- Accessibility for non-technical users
It’s not uncommon for the requirements of a data pipeline to change over time as data consumers demand new sets to power new use cases. For a data pipeline built in-house, these changes require data engineers to revisit the pipeline and expand or modify it. Commercial pipelines, on the other hand, often offer a web-based interface that allows data consumers to make changes to what data is being collected, how it is being transformed, and where it is being sent without engineering support. This grants business teams more data independence and allows data engineering to refocus their time.
- Packaged integrations
In addition to loading data into a data warehouse and/or data lake, many commercial data pipelines allow you to collect and connect data to common data systems such as Salesforce, Google Analytics, Braze, Amplitude, and more. This saves the time otherwise required to build and maintain integrations with these third-party systems. Many commercial pipelines will support things like job execution timeouts, duplicate data handling, source system schema changes, and more. If data consumers need to get data from or to a new third-party system in the future, data can be forwarded by simply connecting a new integration.
On the other hand, there are some trade-offs to consider:
- Pricing scalability
When deciding whether to build or buy, it’s important to consider pricing over time. Commercial data pipelines often price based on volume, though differ on how they measure volume and how pricing is tiered. If deploying a commercial solution, it’s important to partner with a vendor that provides pricing that will scale with you.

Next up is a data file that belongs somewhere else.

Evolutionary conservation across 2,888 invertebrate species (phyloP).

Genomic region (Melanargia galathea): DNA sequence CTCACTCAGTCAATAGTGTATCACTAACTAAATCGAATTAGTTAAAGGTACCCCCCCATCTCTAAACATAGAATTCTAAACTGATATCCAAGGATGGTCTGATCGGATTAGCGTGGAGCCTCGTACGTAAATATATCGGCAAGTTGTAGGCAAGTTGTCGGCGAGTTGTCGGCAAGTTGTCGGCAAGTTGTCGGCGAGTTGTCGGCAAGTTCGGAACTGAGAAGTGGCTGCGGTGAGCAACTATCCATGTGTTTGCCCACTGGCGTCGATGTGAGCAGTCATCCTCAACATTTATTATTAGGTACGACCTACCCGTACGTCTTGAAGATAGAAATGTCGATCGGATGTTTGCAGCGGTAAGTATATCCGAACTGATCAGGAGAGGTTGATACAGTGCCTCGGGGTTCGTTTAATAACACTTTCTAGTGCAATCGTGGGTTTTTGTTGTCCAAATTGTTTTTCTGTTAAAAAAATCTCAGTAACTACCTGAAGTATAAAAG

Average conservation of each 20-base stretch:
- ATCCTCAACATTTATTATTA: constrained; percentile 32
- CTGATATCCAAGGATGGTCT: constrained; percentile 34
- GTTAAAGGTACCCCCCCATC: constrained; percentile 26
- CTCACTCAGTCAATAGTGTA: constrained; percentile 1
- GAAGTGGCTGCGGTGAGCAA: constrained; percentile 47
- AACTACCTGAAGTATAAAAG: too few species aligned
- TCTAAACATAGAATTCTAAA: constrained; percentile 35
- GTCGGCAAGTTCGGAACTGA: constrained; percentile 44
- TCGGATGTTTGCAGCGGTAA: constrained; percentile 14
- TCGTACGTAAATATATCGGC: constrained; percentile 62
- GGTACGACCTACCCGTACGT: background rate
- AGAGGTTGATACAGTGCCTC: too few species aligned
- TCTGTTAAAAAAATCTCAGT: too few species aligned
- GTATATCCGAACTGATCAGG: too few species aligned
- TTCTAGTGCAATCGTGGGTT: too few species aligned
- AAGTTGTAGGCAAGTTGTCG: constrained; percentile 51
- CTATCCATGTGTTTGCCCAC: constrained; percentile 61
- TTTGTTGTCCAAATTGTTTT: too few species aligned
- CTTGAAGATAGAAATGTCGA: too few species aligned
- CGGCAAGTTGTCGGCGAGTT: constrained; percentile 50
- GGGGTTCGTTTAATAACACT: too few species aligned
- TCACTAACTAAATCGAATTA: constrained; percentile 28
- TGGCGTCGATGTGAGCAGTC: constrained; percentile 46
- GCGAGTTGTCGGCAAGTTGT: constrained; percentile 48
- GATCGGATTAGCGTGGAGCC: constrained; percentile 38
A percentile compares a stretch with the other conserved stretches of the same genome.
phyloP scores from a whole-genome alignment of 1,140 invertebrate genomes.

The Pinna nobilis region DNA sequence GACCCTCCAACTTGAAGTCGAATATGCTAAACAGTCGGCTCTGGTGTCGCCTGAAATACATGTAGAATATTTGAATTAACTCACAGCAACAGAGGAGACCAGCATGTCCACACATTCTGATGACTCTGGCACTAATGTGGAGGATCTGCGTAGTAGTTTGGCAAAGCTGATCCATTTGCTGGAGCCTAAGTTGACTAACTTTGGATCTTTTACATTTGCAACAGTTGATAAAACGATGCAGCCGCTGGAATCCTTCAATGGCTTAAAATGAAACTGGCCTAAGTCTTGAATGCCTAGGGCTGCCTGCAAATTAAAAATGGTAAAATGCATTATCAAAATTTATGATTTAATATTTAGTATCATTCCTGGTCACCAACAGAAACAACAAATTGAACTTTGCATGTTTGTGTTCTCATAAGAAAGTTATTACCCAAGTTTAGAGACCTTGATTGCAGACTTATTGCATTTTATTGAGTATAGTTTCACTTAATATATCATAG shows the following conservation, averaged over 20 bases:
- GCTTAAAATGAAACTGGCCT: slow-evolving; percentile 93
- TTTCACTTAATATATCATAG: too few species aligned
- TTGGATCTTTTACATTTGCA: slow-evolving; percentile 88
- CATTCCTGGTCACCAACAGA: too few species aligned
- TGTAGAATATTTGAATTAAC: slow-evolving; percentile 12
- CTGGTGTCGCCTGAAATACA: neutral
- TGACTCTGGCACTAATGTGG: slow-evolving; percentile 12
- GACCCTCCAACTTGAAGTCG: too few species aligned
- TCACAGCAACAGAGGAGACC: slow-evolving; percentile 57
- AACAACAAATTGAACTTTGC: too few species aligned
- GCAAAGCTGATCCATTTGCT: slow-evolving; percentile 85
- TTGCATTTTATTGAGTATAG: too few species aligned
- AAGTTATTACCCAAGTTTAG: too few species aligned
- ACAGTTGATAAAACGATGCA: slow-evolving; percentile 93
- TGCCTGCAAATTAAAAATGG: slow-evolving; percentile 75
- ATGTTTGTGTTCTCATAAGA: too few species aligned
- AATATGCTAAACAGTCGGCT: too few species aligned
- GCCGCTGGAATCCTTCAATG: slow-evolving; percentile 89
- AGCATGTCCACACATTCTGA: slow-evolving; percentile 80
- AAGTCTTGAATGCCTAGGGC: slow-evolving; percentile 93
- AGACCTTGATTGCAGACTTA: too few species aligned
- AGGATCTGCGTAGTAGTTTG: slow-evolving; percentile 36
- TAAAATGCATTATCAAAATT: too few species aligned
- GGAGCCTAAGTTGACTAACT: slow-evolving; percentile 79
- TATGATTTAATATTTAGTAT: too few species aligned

- Customization requires coding
Buying a pipeline off the shelf is just that. It will not be as custom to your existing architecture as something built internally. Many vendors will allow you to customize your pipelines to a degree, although this will require custom development within an environment that the vendor supports (such as AWS Lambda, Azure Function, or Google Cloud Functions). If you have a number of custom data sources, such as custom-built REST APIs, it’s worth considering how much work will be required to support these sources.
- Security and data privacy
Though commercial data pipelines often act as a data processor, as they only support the means used to process the data and don’t own or define the purpose of data, it’s important to evaluate the security and data privacy risks of third-party vendors. This evaluation will be based on your organization’s risk tolerance, regulatory requirements, and potential liability. You may also want to consider the overhead of reviewing and approving a new data processor who might also add international data flows to your current set-up.
Deciding whether to build or buy a data pipeline is a complex decision, unique to each organization and use case. In reality, most data engineering teams will use a mix of in-house built pipelines and third-party vendors throughout their infrastructure. For example, it may be more cost-effective to build a pipeline to handle high-volume ingestion from your company’s iOS app, but to use a third-party vendor to ingest data from your OTT platform.
As James Densmore notes in O’Reilly’s Data Pipelines Pocket Reference, if you do choose a mix of custom and commercial tools it’s important to keep in mind how you standardize things such as logging, alerting, and dependency management, as a lack of standardization across systems can lead to poor data quality.